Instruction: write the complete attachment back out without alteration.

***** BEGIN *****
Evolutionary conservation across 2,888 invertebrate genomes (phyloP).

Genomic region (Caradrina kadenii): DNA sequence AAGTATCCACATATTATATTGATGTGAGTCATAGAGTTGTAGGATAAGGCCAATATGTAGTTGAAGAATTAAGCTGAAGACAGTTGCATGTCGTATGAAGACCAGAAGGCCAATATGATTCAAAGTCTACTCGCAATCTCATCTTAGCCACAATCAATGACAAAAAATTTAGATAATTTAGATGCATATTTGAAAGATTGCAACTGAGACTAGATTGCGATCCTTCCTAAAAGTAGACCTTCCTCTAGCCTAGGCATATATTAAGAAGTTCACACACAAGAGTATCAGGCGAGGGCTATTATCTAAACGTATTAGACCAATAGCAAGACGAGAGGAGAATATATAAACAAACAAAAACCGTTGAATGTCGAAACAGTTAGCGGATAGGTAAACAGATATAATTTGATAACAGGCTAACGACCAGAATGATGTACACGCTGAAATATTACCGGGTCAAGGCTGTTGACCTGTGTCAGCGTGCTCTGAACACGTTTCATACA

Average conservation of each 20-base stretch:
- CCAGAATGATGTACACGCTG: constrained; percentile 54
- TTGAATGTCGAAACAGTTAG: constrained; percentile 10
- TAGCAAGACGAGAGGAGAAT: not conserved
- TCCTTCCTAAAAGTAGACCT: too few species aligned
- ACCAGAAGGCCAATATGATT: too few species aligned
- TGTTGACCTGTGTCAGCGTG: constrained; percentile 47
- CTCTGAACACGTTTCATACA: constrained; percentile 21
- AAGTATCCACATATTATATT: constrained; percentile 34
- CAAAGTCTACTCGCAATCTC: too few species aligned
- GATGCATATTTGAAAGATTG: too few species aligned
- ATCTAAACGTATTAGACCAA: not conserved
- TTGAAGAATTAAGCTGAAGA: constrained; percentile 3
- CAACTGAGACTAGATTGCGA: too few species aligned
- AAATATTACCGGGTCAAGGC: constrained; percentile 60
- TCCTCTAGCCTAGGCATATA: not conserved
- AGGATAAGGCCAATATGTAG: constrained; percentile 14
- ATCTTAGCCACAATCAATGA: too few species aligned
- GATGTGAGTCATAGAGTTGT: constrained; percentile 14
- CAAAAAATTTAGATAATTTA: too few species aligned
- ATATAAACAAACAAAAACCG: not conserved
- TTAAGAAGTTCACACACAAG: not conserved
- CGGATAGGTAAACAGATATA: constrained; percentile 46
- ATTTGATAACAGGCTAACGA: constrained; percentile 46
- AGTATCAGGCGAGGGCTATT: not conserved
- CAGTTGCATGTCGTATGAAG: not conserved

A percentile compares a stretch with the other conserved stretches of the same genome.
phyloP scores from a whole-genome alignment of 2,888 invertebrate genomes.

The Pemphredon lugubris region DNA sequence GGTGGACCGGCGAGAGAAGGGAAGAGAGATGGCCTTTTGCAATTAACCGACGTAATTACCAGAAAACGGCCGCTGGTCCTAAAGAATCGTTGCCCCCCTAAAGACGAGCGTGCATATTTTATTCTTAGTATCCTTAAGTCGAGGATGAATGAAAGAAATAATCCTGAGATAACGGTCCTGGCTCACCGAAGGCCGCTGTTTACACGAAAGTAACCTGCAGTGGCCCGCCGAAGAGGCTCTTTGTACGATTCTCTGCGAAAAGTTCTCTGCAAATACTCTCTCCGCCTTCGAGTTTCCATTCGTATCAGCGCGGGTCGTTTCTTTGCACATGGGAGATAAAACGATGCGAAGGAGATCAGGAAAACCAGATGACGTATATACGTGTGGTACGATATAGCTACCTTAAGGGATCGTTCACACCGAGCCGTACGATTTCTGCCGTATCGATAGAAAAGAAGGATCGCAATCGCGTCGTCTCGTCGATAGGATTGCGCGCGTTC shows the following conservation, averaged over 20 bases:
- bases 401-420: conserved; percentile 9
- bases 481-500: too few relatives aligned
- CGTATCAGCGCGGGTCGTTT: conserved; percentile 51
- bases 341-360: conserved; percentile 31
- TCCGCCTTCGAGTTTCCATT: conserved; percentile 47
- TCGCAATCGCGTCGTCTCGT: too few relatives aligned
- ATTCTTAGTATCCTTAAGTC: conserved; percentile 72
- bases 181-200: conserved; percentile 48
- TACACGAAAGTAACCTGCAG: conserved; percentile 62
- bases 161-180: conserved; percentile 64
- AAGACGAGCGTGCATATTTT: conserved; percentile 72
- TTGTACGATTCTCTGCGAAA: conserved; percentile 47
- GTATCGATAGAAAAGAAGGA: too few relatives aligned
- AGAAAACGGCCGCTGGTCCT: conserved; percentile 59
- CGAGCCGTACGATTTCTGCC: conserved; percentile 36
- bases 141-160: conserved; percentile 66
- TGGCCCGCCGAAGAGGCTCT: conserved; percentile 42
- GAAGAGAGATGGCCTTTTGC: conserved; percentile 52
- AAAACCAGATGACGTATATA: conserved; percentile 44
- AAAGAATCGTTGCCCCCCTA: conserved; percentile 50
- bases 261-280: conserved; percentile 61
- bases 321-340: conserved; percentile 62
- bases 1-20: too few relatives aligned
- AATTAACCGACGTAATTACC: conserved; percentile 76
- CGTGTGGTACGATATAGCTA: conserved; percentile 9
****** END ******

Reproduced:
Evolutionary conservation across 2,888 invertebrate genomes (phyloP).

Genomic region (Caradrina kadenii): DNA sequence AAGTATCCACATATTATATTGATGTGAGTCATAGAGTTGTAGGATAAGGCCAATATGTAGTTGAAGAATTAAGCTGAAGACAGTTGCATGTCGTATGAAGACCAGAAGGCCAATATGATTCAAAGTCTACTCGCAATCTCATCTTAGCCACAATCAATGACAAAAAATTTAGATAATTTAGATGCATATTTGAAAGATTGCAACTGAGACTAGATTGCGATCCTTCCTAAAAGTAGACCTTCCTCTAGCCTAGGCATATATTAAGAAGTTCACACACAAGAGTATCAGGCGAGGGCTATTATCTAAACGTATTAGACCAATAGCAAGACGAGAGGAGAATATATAAACAAACAAAAACCGTTGAATGTCGAAACAGTTAGCGGATAGGTAAACAGATATAATTTGATAACAGGCTAACGACCAGAATGATGTACACGCTGAAATATTACCGGGTCAAGGCTGTTGACCTGTGTCAGCGTGCTCTGAACACGTTTCATACA

Average conservation of each 20-base stretch:
- CCAGAATGATGTACACGCTG: constrained; percentile 54
- TTGAATGTCGAAACAGTTAG: constrained; percentile 10
- TAGCAAGACGAGAGGAGAAT: not conserved
- TCCTTCCTAAAAGTAGACCT: too few species aligned
- ACCAGAAGGCCAATATGATT: too few species aligned
- TGTTGACCTGTGTCAGCGTG: constrained; percentile 47
- CTCTGAACACGTTTCATACA: constrained; percentile 21
- AAGTATCCACATATTATATT: constrained; percentile 34
- CAAAGTCTACTCGCAATCTC: too few species aligned
- GATGCATATTTGAAAGATTG: too few species aligned
- ATCTAAACGTATTAGACCAA: not conserved
- TTGAAGAATTAAGCTGAAGA: constrained; percentile 3
- CAACTGAGACTAGATTGCGA: too few species aligned
- AAATATTACCGGGTCAAGGC: constrained; percentile 60
- TCCTCTAGCCTAGGCATATA: not conserved
- AGGATAAGGCCAATATGTAG: constrained; percentile 14
- ATCTTAGCCACAATCAATGA: too few species aligned
- GATGTGAGTCATAGAGTTGT: constrained; percentile 14
- CAAAAAATTTAGATAATTTA: too few species aligned
- ATATAAACAAACAAAAACCG: not conserved
- TTAAGAAGTTCACACACAAG: not conserved
- CGGATAGGTAAACAGATATA: constrained; percentile 46
- ATTTGATAACAGGCTAACGA: constrained; percentile 46
- AGTATCAGGCGAGGGCTATT: not conserved
- CAGTTGCATGTCGTATGAAG: not conserved

A percentile compares a stretch with the other conserved stretches of the same genome.
phyloP scores from a whole-genome alignment of 2,888 invertebrate genomes.

The Pemphredon lugubris region DNA sequence GGTGGACCGGCGAGAGAAGGGAAGAGAGATGGCCTTTTGCAATTAACCGACGTAATTACCAGAAAACGGCCGCTGGTCCTAAAGAATCGTTGCCCCCCTAAAGACGAGCGTGCATATTTTATTCTTAGTATCCTTAAGTCGAGGATGAATGAAAGAAATAATCCTGAGATAACGGTCCTGGCTCACCGAAGGCCGCTGTTTACACGAAAGTAACCTGCAGTGGCCCGCCGAAGAGGCTCTTTGTACGATTCTCTGCGAAAAGTTCTCTGCAAATACTCTCTCCGCCTTCGAGTTTCCATTCGTATCAGCGCGGGTCGTTTCTTTGCACATGGGAGATAAAACGATGCGAAGGAGATCAGGAAAACCAGATGACGTATATACGTGTGGTACGATATAGCTACCTTAAGGGATCGTTCACACCGAGCCGTACGATTTCTGCCGTATCGATAGAAAAGAAGGATCGCAATCGCGTCGTCTCGTCGATAGGATTGCGCGCGTTC shows the following conservation, averaged over 20 bases:
- bases 401-420: conserved; percentile 9
- bases 481-500: too few relatives aligned
- CGTATCAGCGCGGGTCGTTT: conserved; percentile 51
- bases 341-360: conserved; percentile 31
- TCCGCCTTCGAGTTTCCATT: conserved; percentile 47
- TCGCAATCGCGTCGTCTCGT: too few relatives aligned
- ATTCTTAGTATCCTTAAGTC: conserved; percentile 72
- bases 181-200: conserved; percentile 48
- TACACGAAAGTAACCTGCAG: conserved; percentile 62
- bases 161-180: conserved; percentile 64
- AAGACGAGCGTGCATATTTT: conserved; percentile 72
- TTGTACGATTCTCTGCGAAA: conserved; percentile 47
- GTATCGATAGAAAAGAAGGA: too few relatives aligned
- AGAAAACGGCCGCTGGTCCT: conserved; percentile 59
- CGAGCCGTACGATTTCTGCC: conserved; percentile 36
- bases 141-160: conserved; percentile 66
- TGGCCCGCCGAAGAGGCTCT: conserved; percentile 42
- GAAGAGAGATGGCCTTTTGC: conserved; percentile 52
- AAAACCAGATGACGTATATA: conserved; percentile 44
- AAAGAATCGTTGCCCCCCTA: conserved; percentile 50
- bases 261-280: conserved; percentile 61
- bases 321-340: conserved; percentile 62
- bases 1-20: too few relatives aligned
- AATTAACCGACGTAATTACC: conserved; percentile 76
- CGTGTGGTACGATATAGCTA: conserved; percentile 9